The complaint stated that staff had turned off vital breathing gas for the babies twice whilst attempting to enable a new medical gas pipe, triggering off the Newborn Intensive Care incubator alarms and causing chaos.
Waikato DHB denies that any lives were put at risk, but admits the new installation of gas pipes did not go as planned. The breathing gas sent to the babies is called medical air, and without it they can die. When the medical air was shut down, it was turned back on again after a short amount of time. However, this incident occurred twice, even after an investigation and advice from a supervisor – twice endangering the lives of 20 babies.
The key areas for concern were: there was no standard operating procedure or training for isolation, the person doing the work had only been employed for four weeks, management had ignored all concerns about the wrong drawings of equipment for the past three years, and the engineering department itself was overworked and underpaid.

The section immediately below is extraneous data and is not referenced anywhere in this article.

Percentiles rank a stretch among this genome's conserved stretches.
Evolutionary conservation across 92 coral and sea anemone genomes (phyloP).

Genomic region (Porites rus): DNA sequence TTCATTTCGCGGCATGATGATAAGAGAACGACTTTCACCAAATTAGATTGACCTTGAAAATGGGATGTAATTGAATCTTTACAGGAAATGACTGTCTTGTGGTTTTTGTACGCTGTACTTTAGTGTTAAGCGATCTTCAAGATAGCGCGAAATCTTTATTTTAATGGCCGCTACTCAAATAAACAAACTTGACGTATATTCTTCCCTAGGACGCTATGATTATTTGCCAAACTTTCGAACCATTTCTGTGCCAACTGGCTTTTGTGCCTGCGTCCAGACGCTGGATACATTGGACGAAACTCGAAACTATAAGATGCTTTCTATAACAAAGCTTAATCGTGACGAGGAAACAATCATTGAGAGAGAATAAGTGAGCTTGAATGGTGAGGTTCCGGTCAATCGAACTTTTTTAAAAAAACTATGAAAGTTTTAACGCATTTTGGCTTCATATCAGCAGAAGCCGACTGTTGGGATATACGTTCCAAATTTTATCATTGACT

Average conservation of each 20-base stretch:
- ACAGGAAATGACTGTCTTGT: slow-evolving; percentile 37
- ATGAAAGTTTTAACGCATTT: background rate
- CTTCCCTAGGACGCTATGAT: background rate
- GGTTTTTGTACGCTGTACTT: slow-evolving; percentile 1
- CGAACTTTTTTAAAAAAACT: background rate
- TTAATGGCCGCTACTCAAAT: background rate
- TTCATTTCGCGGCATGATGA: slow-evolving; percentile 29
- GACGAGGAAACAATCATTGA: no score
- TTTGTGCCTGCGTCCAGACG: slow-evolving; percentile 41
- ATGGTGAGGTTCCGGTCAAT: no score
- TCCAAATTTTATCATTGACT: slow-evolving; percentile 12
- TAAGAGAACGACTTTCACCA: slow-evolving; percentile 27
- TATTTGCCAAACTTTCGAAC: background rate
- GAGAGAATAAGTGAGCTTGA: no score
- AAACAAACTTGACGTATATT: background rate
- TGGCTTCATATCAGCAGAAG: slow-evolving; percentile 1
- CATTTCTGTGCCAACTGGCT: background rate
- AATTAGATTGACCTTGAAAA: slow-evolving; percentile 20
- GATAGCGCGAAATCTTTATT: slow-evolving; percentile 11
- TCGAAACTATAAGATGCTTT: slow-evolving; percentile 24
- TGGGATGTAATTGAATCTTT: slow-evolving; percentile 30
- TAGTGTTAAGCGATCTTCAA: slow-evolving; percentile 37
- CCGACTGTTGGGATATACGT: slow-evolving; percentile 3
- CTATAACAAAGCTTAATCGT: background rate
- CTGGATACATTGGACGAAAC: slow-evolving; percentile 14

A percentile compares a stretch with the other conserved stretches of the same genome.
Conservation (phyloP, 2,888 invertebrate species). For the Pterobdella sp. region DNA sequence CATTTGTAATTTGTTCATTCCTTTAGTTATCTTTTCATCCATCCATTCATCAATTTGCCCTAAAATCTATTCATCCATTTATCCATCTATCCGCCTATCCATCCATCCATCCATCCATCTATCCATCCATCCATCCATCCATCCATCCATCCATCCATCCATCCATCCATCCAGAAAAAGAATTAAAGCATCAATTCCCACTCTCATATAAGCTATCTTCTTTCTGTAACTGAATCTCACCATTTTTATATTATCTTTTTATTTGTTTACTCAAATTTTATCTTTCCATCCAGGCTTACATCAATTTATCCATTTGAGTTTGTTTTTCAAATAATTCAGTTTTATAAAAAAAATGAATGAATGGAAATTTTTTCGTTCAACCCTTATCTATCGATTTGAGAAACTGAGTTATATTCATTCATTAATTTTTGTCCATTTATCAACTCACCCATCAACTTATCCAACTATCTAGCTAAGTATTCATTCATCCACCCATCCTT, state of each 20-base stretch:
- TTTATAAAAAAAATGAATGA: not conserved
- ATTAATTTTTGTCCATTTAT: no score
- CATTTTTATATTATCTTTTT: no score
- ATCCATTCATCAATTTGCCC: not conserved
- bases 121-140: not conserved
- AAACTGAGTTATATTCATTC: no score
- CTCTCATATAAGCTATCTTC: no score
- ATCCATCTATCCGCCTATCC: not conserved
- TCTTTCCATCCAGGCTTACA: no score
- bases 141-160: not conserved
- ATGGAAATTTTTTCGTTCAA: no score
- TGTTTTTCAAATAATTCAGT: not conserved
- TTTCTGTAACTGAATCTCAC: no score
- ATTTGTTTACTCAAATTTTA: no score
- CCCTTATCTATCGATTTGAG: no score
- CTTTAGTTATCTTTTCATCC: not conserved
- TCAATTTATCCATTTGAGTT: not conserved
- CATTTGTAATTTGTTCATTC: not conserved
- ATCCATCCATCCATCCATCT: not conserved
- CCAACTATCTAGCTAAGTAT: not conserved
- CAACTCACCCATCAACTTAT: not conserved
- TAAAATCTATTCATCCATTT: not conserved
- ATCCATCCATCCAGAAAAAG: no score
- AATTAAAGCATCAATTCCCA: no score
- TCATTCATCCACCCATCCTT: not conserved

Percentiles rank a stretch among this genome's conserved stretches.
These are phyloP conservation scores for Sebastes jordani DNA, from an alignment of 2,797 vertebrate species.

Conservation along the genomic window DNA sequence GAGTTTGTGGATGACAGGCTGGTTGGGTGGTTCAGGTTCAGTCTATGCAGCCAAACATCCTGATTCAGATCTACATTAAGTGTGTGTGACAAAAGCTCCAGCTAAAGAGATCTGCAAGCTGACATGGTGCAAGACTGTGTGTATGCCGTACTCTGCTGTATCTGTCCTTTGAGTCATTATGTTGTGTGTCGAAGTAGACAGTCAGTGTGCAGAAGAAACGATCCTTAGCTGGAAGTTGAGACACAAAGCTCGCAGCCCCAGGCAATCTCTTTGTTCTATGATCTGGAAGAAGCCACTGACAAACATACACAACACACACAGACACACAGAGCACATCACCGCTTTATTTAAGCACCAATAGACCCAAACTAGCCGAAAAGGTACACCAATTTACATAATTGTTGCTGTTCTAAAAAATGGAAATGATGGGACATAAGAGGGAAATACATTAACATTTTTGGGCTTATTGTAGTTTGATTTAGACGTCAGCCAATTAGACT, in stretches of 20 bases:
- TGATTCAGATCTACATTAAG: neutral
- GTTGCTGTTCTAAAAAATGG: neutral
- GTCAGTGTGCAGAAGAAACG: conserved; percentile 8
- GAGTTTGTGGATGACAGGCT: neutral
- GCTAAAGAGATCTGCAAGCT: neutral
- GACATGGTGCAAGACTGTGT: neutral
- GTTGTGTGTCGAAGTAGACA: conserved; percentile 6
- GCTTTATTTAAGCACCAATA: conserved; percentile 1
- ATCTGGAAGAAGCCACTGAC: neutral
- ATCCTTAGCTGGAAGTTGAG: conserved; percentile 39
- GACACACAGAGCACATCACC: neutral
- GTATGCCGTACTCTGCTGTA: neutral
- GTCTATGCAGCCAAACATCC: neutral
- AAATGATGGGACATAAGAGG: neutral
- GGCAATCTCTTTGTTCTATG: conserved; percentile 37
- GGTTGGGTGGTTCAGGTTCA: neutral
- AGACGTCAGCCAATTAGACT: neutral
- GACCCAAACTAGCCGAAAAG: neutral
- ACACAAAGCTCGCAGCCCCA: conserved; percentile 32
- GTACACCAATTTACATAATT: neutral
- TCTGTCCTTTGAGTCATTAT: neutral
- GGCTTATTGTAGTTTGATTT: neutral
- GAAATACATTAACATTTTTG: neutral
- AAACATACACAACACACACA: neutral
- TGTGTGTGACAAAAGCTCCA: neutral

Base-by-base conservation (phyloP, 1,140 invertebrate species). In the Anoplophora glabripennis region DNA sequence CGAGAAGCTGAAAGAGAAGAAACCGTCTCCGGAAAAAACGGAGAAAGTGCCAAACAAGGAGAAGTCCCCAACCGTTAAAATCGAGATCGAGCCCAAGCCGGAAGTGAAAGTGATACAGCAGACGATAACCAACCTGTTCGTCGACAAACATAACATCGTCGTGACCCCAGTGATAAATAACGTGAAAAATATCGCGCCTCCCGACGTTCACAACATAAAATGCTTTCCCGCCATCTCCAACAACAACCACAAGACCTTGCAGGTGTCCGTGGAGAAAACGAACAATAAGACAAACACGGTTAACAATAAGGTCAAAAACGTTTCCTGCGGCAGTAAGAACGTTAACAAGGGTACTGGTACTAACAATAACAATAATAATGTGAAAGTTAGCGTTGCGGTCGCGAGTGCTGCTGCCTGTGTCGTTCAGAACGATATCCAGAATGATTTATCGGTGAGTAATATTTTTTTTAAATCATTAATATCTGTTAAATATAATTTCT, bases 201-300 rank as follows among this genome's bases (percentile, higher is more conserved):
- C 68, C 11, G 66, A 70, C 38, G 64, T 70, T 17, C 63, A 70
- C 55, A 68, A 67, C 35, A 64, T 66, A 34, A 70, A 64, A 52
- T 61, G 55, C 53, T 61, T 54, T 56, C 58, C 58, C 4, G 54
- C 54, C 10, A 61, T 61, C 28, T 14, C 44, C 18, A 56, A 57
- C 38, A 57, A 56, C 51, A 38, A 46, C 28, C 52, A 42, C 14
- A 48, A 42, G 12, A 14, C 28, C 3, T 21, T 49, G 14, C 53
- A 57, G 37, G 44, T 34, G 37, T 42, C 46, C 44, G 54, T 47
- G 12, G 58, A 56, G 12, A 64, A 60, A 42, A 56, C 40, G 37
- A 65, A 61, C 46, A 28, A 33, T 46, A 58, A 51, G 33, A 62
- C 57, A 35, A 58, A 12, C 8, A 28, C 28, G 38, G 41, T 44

However, Waikato DHB spokeswoman, Mary Anne Gill, made a statement saying the work by the property and maintenance team to undertake the shutdown to enable new medical gas pipes, had all been planned out in advance. She said that at no point had the babies’ lives been put in danger, because a risk mitigation had been put in place, which meant if things were not going as planned the operation would be shut-down, and that in fact, when they realised the isolation wasn’t working, they reverted back to the original state and suspended the shut-down.
If you have experienced any form of medical negligence that has caused or had the potential to cause harm, contact us now.